What Is Hypoxic Culture? What Does It Do?

A group of stem cells with one reproducing

Stem cells. Dimarion/Shutterstock

What is stem cell culture? Hypoxic culture? Why should you care? Let’s dig in.

What Is Stem Cell Culture?

Stem cells can be grown to bigger numbers in culture (ideal growing conditions in an incubator). We’ve been doing this since 2005, so we have a fair bit of experience. This past decade this has been done in our licensed advanced stem cell culture site in Grand Cayman and now will soon begin on the Island of Hainan, China. 

The advantage of stem cell culture is that you get more cells. You can also freeze cells for future use. Finally, you can condition the cells to do certain things. Let’s dive into this last part a bit.

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Hypoxic Culture

Hypoxia means low oxygen. Most of what patients tend to hear about is the opposite, high oxygen or hyperbaric therapy. However, low oxygen is far more interesting when it comes to stem cells. Why?

Mesenchymal stem cells, the type in bone marrow, live in hypoxic niches. Meaning, the places they can be found in the bone marrow have low oxygen, so they use this clue to stay undifferentiated. That means they are in their purest stem cell state, able to turn into many different cell types when they are in a low oxygen environment.

Researchers have known for many years that if you culture cells in hypoxia, they are different than if you culture them in normal oxygen. Hypoxia impacts cell viability, proliferation, differentiation, migration, and metabolism (1). We’ve used it to keep cells healthy in culture and prepare them to be placed into the low oxygen environment inside the intervertebral disc. We’ve published a couple of papers on this technique (3,4).

Can Hypoxic Culture Impact Cartilage Repair?

There’s quite a bit of research on hypoxic culture, but a new study on both bone marrow and adipose mesenchymal stem cells (MSCs) is interesting (2). In this study, hypoxia reduced the expression of age-related genes, meaning it made the cells younger. It also improved the ability of the cells to form cartilage in the lab and in a rat model of cartilage injury.

It’s been known for some time that MSCs from fat don’t form cartilage as well as those from bone marrow. However, interestingly, when exposed to hypoxia in culture, it helps fat cells form better cartilage (not quite as good as bone marrow, but close). In addition, when both hypoxic fat stem cells and bone marrow stem cells are used to repair cartilage in an animal model, they perform similarly.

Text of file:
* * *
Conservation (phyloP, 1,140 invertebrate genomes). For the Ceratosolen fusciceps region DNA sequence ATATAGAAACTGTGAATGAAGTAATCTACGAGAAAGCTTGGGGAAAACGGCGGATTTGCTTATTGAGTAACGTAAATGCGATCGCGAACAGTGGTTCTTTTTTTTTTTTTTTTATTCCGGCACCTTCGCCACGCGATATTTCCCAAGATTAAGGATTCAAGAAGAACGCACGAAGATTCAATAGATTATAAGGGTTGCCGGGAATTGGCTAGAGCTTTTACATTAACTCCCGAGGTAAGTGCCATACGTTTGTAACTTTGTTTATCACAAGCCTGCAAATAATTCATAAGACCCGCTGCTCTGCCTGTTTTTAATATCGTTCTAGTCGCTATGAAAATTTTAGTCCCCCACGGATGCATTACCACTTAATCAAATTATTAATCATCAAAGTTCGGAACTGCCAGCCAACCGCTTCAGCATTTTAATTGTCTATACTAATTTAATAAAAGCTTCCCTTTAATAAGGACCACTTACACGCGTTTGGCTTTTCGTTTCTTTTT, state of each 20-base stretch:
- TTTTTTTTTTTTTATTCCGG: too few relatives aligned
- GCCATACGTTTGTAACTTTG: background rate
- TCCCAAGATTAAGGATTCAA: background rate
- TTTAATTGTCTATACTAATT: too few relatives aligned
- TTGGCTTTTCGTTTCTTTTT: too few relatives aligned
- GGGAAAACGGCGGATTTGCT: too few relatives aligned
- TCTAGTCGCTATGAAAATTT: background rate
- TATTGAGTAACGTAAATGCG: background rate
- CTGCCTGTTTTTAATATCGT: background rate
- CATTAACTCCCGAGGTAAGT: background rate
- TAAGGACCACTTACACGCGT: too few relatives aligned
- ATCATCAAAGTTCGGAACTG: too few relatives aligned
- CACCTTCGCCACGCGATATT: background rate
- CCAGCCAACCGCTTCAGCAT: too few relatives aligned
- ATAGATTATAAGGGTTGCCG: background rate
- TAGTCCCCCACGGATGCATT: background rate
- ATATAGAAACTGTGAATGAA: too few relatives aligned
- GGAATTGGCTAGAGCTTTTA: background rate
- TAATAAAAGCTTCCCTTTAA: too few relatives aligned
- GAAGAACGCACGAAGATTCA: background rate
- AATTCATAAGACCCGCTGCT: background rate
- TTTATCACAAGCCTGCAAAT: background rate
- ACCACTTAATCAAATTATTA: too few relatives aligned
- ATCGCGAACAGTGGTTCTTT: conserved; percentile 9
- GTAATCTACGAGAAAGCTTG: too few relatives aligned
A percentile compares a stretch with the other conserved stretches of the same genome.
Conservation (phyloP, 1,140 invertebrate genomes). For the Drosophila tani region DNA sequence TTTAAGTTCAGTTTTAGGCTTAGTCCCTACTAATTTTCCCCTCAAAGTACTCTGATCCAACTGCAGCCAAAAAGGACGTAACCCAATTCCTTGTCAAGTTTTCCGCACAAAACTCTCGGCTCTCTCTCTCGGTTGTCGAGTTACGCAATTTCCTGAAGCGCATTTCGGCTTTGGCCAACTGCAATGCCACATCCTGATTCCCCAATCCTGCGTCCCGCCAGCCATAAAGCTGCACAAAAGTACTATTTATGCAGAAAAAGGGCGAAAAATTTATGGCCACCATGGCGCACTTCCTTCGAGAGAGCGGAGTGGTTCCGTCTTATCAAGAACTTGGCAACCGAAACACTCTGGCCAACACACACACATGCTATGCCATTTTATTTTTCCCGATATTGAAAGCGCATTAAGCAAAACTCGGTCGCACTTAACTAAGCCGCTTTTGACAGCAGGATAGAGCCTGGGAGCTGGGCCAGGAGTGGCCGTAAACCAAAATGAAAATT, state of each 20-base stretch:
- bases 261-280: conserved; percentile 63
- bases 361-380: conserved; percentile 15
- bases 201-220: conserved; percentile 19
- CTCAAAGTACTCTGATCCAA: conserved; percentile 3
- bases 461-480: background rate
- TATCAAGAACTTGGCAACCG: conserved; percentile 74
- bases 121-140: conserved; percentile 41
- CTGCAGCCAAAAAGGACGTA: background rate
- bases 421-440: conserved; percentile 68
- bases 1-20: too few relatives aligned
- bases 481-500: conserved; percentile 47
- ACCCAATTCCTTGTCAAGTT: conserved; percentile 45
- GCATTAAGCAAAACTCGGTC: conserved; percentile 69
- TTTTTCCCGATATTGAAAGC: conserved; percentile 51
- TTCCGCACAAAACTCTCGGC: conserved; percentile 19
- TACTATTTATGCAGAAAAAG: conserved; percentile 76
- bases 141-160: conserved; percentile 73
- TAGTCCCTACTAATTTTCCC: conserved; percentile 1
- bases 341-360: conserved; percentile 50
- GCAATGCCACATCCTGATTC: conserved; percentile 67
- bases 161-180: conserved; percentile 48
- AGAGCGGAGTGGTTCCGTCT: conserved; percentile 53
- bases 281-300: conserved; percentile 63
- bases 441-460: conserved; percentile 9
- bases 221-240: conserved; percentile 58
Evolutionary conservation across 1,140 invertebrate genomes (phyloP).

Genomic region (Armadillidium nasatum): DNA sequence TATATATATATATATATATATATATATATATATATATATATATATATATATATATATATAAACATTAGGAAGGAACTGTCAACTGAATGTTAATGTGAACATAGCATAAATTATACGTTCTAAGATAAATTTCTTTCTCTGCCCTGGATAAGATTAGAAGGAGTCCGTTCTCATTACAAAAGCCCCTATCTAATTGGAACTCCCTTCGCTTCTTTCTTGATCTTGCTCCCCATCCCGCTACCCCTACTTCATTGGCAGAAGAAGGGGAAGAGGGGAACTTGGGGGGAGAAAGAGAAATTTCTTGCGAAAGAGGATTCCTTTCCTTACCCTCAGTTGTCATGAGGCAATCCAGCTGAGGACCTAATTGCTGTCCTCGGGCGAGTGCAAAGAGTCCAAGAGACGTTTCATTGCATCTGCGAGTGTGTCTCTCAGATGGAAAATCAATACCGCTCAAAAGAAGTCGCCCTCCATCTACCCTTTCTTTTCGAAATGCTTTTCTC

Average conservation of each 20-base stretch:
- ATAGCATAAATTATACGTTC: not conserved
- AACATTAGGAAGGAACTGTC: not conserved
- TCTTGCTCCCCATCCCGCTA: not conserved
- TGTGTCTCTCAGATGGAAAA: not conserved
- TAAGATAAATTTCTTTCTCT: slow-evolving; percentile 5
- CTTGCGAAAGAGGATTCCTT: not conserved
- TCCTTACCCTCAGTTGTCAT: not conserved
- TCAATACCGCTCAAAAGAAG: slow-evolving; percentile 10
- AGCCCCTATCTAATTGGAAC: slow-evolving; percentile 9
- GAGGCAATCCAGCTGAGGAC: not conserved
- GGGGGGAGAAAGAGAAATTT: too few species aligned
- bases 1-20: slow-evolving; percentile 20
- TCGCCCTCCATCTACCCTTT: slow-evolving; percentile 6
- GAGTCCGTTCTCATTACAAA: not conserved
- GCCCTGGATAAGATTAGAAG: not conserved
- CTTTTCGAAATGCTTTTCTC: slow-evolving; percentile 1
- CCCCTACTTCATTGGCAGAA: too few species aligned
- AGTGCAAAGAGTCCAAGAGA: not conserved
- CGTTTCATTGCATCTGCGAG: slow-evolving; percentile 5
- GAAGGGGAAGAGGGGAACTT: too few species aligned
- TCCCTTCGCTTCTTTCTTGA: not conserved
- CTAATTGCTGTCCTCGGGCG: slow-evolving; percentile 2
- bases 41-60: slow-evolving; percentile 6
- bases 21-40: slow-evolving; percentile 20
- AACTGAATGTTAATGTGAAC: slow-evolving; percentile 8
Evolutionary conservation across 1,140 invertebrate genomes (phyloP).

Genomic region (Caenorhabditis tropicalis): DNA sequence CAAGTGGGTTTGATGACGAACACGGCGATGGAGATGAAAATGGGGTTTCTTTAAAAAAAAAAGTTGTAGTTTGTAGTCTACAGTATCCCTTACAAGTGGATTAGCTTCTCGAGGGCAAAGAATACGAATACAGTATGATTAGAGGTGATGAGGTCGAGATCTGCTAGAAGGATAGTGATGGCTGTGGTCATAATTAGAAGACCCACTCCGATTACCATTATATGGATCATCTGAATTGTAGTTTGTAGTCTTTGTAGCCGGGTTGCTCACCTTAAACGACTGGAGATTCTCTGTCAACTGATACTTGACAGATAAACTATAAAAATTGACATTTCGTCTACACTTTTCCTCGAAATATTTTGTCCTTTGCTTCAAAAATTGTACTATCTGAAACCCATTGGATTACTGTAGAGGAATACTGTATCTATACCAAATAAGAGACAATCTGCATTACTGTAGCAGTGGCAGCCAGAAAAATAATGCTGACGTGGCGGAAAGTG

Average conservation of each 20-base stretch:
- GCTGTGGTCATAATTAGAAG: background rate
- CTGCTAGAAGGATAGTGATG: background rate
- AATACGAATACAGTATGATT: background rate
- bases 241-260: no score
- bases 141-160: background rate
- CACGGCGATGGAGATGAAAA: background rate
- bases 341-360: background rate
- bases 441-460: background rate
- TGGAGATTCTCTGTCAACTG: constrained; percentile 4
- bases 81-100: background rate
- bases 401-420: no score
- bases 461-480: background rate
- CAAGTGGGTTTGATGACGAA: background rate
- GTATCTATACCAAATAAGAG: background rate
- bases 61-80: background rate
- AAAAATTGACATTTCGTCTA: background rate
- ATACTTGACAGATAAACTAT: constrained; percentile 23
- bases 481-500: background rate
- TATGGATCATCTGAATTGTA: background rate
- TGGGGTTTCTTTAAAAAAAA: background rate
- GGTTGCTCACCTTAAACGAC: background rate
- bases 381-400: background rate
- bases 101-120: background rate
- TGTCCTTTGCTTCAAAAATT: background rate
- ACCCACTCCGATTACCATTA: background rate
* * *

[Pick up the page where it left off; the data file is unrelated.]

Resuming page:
The upshot? We’ve been using hypoxia in culture for many years. The research continues to show the magic this little tweak can have on stem cells. Looking forward to more and more research on this culture trick.



(1) Ejtehadifar M, Shamsasenjan K, Movassaghpour A, et al. The Effect of Hypoxia on Mesenchymal Stem Cell Biology. Adv Pharm Bull. 2015;5(2):141-149. doi:10.15171/apb.2015.021

(2) Wang JP, Liao YT, Wu SH, Huang HK, Chou PH, Chiang ER. Adipose Derived Mesenchymal Stem Cells from a Hypoxic Culture Reduce Cartilage Damage. Stem Cell Rev Rep. 2021 Apr 24. doi: 10.1007/s12015-021-10169-z. Epub ahead of print. PMID: 33893621.

(3) Centeno C, Markle J, Dodson E, Stemper I, Williams CJ, Hyzy M, Ichim T, Freeman M. Treatment of lumbar degenerative disc disease-associated radicular pain with culture-expanded autologous mesenchymal stem cells: a pilot study on safety and efficacy. J Transl Med. 2017 Sep 22;15(1):197. doi: 10.1186/s12967-017-1300-y. PMID: 28938891; PMCID: PMC5610473.

(4) Elabd C, Centeno CJ, Schultz JR, Lutz G, Ichim T, Silva FJ. Intra-discal injection of autologous, hypoxic cultured bone marrow-derived mesenchymal stem cells in five patients with chronic lower back pain: a long-term safety and feasibility study. J Transl Med. 2016 Sep 1;14(1):253. doi: 10.1186/s12967-016-1015-5. PMID: 27585696; PMCID: PMC5009698.

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Chris Centeno, MD is a specialist in regenerative medicine and the new field of Interventional Orthopedics. Centeno pioneered orthopedic stem cell procedures in 2005 and is responsible for a large amount of the published research on stem cell use for orthopedic applications. View Profile

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NOTE: This blog post provides general information to help the reader better understand regenerative medicine, musculoskeletal health, and related subjects. All content provided in this blog, website, or any linked materials, including text, graphics, images, patient profiles, outcomes, and information, are not intended and should not be considered or used as a substitute for medical advice, diagnosis, or treatment. Please always consult with a professional and certified healthcare provider to discuss if a treatment is right for you.

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